J.P. Morgan and Goldman Sachs reportedly rejected any involvement in Facebook's Libra cryptocurrency because of fears it would be used by criminals

Mark ZuckerbergAP

Banks J.P. Morgan Chase and Goldman Sachs declined Facebook's invitation to join Libra because of worries that cryptocurrency could be used to violate money laundering and sanctions laws, AnnaMaria Andriotis, Peter Rudegair, and Liz Hoffman at The Wall Street Journal reported.

Facebook hoped to launch Libra by June 2020 with over two dozen cofounders and members of the Libra Association, but these plans have been unraveling since the project was announced early this summer.

Facebook did not immediately respond to Business Insider's request for comment regarding J.P. Morgan and Goldman Sachs' involvement.

Lawmakers have had concerns about Facebook moving into the cryptocurrency world, especially after privacy snafus like the Cambridge Analytica scandal. In July, Facebook cryptocurrency chief and former Paypal president David Marcus was questioned about the project by the Senate Committee on Banking, Housing, and Urban Affairs. He promised that the company wouldn't launch Libra until regulators' concerns were addressed.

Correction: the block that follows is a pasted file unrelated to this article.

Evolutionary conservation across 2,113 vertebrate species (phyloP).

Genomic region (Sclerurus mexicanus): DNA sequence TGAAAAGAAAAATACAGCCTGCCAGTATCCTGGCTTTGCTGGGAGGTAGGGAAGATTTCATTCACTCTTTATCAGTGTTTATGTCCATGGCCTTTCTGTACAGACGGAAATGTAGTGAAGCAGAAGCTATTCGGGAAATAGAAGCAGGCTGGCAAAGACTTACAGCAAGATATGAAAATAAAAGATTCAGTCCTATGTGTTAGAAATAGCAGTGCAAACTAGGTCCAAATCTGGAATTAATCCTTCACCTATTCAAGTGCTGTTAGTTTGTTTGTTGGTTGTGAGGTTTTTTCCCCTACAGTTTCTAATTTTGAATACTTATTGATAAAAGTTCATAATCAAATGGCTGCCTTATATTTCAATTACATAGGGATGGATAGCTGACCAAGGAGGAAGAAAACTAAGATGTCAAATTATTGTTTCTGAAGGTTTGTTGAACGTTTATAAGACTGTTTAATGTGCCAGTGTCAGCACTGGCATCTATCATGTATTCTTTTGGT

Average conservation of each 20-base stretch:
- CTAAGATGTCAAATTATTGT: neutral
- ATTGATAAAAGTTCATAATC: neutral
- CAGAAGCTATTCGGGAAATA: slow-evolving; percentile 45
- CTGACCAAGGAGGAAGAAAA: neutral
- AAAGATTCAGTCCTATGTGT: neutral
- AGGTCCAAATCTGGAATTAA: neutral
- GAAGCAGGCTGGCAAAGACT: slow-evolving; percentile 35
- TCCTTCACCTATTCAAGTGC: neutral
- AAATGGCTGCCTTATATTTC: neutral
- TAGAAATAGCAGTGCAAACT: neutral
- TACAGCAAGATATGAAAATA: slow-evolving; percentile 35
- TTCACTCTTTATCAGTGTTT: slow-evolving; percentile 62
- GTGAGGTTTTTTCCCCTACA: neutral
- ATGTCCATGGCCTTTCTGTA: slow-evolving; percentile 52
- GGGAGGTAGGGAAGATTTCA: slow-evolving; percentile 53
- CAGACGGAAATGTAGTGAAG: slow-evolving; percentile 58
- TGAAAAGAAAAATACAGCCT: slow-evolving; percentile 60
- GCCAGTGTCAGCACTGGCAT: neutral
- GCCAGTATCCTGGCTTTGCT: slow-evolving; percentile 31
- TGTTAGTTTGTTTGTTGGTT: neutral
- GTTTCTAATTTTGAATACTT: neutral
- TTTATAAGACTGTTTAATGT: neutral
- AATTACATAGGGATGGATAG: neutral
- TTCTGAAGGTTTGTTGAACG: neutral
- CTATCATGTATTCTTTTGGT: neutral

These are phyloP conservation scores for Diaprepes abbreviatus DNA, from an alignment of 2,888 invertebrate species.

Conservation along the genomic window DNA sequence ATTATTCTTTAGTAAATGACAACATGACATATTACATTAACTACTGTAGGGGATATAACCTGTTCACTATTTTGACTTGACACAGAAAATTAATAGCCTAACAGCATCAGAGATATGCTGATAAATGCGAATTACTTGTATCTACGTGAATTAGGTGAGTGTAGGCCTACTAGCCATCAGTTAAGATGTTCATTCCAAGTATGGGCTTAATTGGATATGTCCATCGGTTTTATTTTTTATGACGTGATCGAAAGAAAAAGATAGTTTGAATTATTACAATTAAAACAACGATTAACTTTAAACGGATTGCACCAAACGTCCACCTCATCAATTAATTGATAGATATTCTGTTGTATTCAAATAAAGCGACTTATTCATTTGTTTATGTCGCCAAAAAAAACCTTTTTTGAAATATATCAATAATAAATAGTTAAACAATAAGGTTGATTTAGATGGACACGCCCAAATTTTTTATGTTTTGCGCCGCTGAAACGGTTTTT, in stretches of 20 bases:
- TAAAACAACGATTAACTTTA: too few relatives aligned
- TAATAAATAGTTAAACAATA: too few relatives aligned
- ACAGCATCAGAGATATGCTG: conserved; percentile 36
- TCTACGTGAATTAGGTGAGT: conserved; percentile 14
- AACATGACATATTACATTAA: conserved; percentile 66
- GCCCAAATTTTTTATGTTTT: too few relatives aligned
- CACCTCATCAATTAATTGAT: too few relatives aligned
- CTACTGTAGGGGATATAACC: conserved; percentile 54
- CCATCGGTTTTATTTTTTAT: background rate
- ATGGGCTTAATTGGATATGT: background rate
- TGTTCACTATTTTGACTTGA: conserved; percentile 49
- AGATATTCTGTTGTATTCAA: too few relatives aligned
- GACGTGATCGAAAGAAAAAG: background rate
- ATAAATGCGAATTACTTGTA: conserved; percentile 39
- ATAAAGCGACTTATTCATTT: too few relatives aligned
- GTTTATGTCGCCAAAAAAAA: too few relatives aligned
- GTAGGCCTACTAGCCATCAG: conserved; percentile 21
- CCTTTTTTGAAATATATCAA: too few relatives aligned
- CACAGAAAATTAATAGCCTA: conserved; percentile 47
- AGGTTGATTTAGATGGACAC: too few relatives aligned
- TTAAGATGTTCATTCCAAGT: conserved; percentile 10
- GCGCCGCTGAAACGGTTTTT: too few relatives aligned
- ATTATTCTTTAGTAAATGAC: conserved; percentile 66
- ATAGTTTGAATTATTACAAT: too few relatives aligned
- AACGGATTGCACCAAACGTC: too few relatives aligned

FILE PHOTO: Representations of virtual currency are displayed in front of the Libra logo in this illustration picture, June 21, 2019. REUTERS/Dado Ruvic/Illustration/File PhotoFILE PHOTO: Libra logo in illustration pictureReuters

Read more: Facebook made the unusual decision to push back directly on Elizabeth Warren and her criticism of the company, but its attempt to defend itself backfired spectacularly

In July, Rep. Maxine Waters and other lawmakers sent a letter to Facebook calling on the company to stop Libra implementation over "serious concerns" about the project. Increased regulatory scrutiny spooked many of the project's backers, and more than a quarter of initial partners have backed out, including PayPal, Mastercard, Visa, and eBay.

These criticisms also come amid worries that Facebook and other big tech companies are monopolies without sufficient competition. Democratic presidential candidate Sen. Elizabeth Warren has made breaking up large tech companies a cornerstone of her platform.

Facebook CEO Mark Zuckerberg is slated to testify before Congress - which will include critics like Waters - about Libra on October 23.

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